(University of Tokyo)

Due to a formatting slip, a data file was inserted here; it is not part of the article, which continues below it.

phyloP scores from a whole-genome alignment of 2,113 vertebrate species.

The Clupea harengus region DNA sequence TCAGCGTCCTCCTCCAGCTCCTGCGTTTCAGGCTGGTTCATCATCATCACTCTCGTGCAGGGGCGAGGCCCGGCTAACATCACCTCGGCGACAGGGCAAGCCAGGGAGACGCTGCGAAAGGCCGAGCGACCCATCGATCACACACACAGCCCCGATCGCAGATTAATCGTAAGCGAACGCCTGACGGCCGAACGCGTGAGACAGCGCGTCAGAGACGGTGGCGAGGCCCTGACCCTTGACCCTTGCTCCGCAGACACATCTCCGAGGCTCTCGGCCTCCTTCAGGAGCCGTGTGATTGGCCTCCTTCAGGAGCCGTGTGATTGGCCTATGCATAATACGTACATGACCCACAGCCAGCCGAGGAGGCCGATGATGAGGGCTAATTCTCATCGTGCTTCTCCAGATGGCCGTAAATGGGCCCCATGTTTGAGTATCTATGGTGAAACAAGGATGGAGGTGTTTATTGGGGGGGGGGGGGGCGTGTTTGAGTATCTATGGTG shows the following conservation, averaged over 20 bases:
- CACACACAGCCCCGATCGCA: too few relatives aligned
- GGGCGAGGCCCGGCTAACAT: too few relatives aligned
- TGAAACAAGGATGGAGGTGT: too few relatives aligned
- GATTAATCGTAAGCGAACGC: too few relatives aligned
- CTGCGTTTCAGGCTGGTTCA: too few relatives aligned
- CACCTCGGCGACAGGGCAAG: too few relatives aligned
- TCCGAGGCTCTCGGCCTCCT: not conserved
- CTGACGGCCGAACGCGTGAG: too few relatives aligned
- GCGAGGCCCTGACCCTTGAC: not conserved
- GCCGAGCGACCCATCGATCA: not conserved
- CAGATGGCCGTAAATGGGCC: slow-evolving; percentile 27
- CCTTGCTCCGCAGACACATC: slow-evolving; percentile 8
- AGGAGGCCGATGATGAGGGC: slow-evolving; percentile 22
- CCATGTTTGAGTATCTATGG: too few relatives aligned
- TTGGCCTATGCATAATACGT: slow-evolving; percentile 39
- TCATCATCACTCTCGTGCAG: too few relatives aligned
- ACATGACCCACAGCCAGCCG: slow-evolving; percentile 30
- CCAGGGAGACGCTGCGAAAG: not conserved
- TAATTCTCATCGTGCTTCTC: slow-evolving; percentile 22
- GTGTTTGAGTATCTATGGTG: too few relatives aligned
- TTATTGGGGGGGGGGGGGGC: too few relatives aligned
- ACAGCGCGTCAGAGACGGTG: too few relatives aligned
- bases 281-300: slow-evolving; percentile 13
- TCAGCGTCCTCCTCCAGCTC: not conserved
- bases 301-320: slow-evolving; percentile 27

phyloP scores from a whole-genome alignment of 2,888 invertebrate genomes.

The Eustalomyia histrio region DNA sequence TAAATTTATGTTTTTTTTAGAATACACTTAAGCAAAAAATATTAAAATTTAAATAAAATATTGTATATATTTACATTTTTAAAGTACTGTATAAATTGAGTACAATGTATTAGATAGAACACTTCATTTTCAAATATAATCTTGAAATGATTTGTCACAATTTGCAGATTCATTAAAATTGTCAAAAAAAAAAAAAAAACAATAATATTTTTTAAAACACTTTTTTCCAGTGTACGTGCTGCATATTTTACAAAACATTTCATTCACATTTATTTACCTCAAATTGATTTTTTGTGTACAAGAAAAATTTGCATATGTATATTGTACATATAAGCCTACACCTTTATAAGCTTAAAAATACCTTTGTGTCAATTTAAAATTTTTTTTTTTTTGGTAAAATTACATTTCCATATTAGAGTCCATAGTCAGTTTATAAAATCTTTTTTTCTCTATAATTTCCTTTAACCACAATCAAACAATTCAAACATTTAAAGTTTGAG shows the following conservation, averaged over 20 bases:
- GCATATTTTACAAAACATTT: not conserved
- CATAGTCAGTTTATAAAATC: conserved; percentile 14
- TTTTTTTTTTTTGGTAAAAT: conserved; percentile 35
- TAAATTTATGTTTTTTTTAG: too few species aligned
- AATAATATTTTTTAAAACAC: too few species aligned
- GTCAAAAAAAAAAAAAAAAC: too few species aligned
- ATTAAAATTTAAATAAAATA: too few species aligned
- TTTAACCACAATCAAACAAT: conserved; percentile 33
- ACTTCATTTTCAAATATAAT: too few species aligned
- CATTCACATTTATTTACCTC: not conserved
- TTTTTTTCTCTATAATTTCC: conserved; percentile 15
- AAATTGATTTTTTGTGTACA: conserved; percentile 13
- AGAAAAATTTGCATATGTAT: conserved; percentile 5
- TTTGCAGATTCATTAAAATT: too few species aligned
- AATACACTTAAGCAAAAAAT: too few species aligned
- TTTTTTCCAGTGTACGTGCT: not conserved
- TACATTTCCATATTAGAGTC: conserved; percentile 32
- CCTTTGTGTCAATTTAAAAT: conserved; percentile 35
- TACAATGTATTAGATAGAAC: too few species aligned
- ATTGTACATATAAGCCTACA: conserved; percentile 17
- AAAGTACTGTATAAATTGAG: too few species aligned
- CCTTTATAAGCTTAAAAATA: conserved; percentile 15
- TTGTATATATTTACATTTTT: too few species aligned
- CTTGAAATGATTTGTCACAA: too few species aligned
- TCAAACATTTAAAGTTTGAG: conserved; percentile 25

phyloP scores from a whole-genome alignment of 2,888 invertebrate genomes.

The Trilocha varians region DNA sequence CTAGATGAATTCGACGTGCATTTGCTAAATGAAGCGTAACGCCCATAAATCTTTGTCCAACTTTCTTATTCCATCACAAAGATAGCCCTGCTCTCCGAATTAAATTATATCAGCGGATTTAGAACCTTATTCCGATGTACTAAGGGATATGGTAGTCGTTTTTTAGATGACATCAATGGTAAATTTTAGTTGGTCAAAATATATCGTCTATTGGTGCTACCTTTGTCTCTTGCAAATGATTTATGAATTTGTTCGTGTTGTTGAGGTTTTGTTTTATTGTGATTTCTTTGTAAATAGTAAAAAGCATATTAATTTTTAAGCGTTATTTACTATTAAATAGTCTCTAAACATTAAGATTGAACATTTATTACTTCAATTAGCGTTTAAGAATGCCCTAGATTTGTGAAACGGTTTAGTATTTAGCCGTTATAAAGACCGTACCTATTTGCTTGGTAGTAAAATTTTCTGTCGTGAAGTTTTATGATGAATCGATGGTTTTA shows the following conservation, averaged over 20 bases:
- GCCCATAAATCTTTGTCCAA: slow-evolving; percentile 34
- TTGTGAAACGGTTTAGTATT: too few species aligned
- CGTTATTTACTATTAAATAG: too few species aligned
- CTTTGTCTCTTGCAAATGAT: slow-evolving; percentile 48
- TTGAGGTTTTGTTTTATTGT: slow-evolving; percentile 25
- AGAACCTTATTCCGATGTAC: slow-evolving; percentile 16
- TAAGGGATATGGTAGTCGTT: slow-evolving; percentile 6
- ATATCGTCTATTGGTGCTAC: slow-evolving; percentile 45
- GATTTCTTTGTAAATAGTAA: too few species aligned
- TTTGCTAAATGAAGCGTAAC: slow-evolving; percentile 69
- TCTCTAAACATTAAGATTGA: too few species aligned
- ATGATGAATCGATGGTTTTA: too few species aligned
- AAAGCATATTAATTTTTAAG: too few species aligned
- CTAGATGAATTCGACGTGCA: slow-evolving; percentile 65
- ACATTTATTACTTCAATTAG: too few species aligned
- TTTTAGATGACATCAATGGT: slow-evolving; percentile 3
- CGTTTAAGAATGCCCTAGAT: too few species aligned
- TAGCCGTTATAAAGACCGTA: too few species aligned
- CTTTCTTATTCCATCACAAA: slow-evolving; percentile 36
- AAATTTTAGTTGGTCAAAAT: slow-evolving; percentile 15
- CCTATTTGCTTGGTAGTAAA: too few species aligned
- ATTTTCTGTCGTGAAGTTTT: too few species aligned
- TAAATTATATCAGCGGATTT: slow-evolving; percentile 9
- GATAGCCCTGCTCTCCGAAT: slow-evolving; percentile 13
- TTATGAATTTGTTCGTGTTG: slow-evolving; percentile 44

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This article reviews the current situation in geographical work with fiction in the context of an explicitly spatial view of the writing–reading nexus as a contextualized and always emerging geographical event. It argues that this way of conceptualizing the text events of both narrative fiction and academic knowledge production provides a way of understanding and dealing with incompatible literary interpretations and also with irreconcilable approaches to literary geography. This openness to multiplicity develops from the point that text events are not only relational by nature and generated within social contexts in the initial encounter of author, text, and reader, but also only become publicly accessible when subsequently articulated within the mediating context of a particular social situation. The article proposes that literary geography as a collective endeavor can be developed and consolidated through an appreciation of the varying contexts within which geographically oriented work with fiction is performed and articulated.